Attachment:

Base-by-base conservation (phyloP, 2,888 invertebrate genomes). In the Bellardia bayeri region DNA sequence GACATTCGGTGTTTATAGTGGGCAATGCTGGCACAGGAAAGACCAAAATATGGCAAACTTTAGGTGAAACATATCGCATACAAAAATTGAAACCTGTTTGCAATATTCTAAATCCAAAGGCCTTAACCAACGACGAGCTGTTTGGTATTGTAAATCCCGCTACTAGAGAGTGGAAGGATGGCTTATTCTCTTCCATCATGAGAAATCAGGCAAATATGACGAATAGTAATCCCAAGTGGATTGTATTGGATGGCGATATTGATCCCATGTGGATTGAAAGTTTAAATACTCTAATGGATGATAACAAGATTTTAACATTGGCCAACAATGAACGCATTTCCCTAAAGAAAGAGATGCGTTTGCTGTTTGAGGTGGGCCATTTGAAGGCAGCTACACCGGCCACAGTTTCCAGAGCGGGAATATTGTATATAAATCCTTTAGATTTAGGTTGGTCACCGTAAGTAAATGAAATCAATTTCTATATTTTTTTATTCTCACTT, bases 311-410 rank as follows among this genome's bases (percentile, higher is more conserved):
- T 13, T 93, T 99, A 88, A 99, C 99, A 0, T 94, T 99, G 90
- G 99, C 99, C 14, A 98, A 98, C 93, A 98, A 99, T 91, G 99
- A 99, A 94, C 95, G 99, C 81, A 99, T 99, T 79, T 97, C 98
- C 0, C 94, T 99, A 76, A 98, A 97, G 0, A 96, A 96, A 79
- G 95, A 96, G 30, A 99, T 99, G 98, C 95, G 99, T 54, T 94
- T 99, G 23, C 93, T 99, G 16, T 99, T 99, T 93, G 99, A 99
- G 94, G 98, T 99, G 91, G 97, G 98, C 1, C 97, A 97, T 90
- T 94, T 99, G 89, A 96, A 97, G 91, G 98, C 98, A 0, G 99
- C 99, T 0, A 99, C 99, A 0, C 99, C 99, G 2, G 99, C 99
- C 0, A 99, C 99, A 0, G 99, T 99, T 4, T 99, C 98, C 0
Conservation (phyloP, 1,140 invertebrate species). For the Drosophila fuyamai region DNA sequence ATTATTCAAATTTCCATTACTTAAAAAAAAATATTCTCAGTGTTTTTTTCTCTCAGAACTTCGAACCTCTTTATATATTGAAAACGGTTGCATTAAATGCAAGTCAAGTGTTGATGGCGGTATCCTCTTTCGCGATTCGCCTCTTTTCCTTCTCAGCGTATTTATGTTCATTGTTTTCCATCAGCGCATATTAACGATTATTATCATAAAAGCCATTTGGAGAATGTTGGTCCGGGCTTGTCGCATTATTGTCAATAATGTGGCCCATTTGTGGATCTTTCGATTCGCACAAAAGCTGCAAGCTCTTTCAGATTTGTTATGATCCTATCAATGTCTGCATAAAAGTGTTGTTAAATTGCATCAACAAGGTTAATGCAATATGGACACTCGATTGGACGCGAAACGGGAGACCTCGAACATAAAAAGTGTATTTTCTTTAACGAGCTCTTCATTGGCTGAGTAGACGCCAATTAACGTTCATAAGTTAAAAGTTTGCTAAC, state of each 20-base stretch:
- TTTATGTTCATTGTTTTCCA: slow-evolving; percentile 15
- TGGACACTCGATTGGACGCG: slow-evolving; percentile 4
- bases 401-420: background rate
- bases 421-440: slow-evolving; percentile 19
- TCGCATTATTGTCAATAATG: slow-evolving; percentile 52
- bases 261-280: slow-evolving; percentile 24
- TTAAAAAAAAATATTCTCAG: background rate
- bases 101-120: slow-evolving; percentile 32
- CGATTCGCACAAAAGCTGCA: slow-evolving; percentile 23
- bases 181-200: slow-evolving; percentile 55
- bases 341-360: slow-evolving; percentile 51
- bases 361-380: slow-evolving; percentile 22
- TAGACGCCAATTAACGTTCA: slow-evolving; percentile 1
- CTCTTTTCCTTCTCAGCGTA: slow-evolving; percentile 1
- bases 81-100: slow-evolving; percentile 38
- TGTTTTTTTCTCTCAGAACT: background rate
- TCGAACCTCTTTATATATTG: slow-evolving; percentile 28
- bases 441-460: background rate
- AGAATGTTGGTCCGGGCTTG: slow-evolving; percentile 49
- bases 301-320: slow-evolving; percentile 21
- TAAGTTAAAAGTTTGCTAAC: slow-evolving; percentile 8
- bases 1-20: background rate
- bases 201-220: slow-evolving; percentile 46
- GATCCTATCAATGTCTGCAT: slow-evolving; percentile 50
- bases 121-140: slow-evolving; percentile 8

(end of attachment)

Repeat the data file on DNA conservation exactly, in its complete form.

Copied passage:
Base-by-base conservation (phyloP, 2,888 invertebrate genomes). In the Bellardia bayeri region DNA sequence GACATTCGGTGTTTATAGTGGGCAATGCTGGCACAGGAAAGACCAAAATATGGCAAACTTTAGGTGAAACATATCGCATACAAAAATTGAAACCTGTTTGCAATATTCTAAATCCAAAGGCCTTAACCAACGACGAGCTGTTTGGTATTGTAAATCCCGCTACTAGAGAGTGGAAGGATGGCTTATTCTCTTCCATCATGAGAAATCAGGCAAATATGACGAATAGTAATCCCAAGTGGATTGTATTGGATGGCGATATTGATCCCATGTGGATTGAAAGTTTAAATACTCTAATGGATGATAACAAGATTTTAACATTGGCCAACAATGAACGCATTTCCCTAAAGAAAGAGATGCGTTTGCTGTTTGAGGTGGGCCATTTGAAGGCAGCTACACCGGCCACAGTTTCCAGAGCGGGAATATTGTATATAAATCCTTTAGATTTAGGTTGGTCACCGTAAGTAAATGAAATCAATTTCTATATTTTTTTATTCTCACTT, bases 311-410 rank as follows among this genome's bases (percentile, higher is more conserved):
- T 13, T 93, T 99, A 88, A 99, C 99, A 0, T 94, T 99, G 90
- G 99, C 99, C 14, A 98, A 98, C 93, A 98, A 99, T 91, G 99
- A 99, A 94, C 95, G 99, C 81, A 99, T 99, T 79, T 97, C 98
- C 0, C 94, T 99, A 76, A 98, A 97, G 0, A 96, A 96, A 79
- G 95, A 96, G 30, A 99, T 99, G 98, C 95, G 99, T 54, T 94
- T 99, G 23, C 93, T 99, G 16, T 99, T 99, T 93, G 99, A 99
- G 94, G 98, T 99, G 91, G 97, G 98, C 1, C 97, A 97, T 90
- T 94, T 99, G 89, A 96, A 97, G 91, G 98, C 98, A 0, G 99
- C 99, T 0, A 99, C 99, A 0, C 99, C 99, G 2, G 99, C 99
- C 0, A 99, C 99, A 0, G 99, T 99, T 4, T 99, C 98, C 0
Conservation (phyloP, 1,140 invertebrate species). For the Drosophila fuyamai region DNA sequence ATTATTCAAATTTCCATTACTTAAAAAAAAATATTCTCAGTGTTTTTTTCTCTCAGAACTTCGAACCTCTTTATATATTGAAAACGGTTGCATTAAATGCAAGTCAAGTGTTGATGGCGGTATCCTCTTTCGCGATTCGCCTCTTTTCCTTCTCAGCGTATTTATGTTCATTGTTTTCCATCAGCGCATATTAACGATTATTATCATAAAAGCCATTTGGAGAATGTTGGTCCGGGCTTGTCGCATTATTGTCAATAATGTGGCCCATTTGTGGATCTTTCGATTCGCACAAAAGCTGCAAGCTCTTTCAGATTTGTTATGATCCTATCAATGTCTGCATAAAAGTGTTGTTAAATTGCATCAACAAGGTTAATGCAATATGGACACTCGATTGGACGCGAAACGGGAGACCTCGAACATAAAAAGTGTATTTTCTTTAACGAGCTCTTCATTGGCTGAGTAGACGCCAATTAACGTTCATAAGTTAAAAGTTTGCTAAC, state of each 20-base stretch:
- TTTATGTTCATTGTTTTCCA: slow-evolving; percentile 15
- TGGACACTCGATTGGACGCG: slow-evolving; percentile 4
- bases 401-420: background rate
- bases 421-440: slow-evolving; percentile 19
- TCGCATTATTGTCAATAATG: slow-evolving; percentile 52
- bases 261-280: slow-evolving; percentile 24
- TTAAAAAAAAATATTCTCAG: background rate
- bases 101-120: slow-evolving; percentile 32
- CGATTCGCACAAAAGCTGCA: slow-evolving; percentile 23
- bases 181-200: slow-evolving; percentile 55
- bases 341-360: slow-evolving; percentile 51
- bases 361-380: slow-evolving; percentile 22
- TAGACGCCAATTAACGTTCA: slow-evolving; percentile 1
- CTCTTTTCCTTCTCAGCGTA: slow-evolving; percentile 1
- bases 81-100: slow-evolving; percentile 38
- TGTTTTTTTCTCTCAGAACT: background rate
- TCGAACCTCTTTATATATTG: slow-evolving; percentile 28
- bases 441-460: background rate
- AGAATGTTGGTCCGGGCTTG: slow-evolving; percentile 49
- bases 301-320: slow-evolving; percentile 21
- TAAGTTAAAAGTTTGCTAAC: slow-evolving; percentile 8
- bases 1-20: background rate
- bases 201-220: slow-evolving; percentile 46
- GATCCTATCAATGTCTGCAT: slow-evolving; percentile 50
- bases 121-140: slow-evolving; percentile 8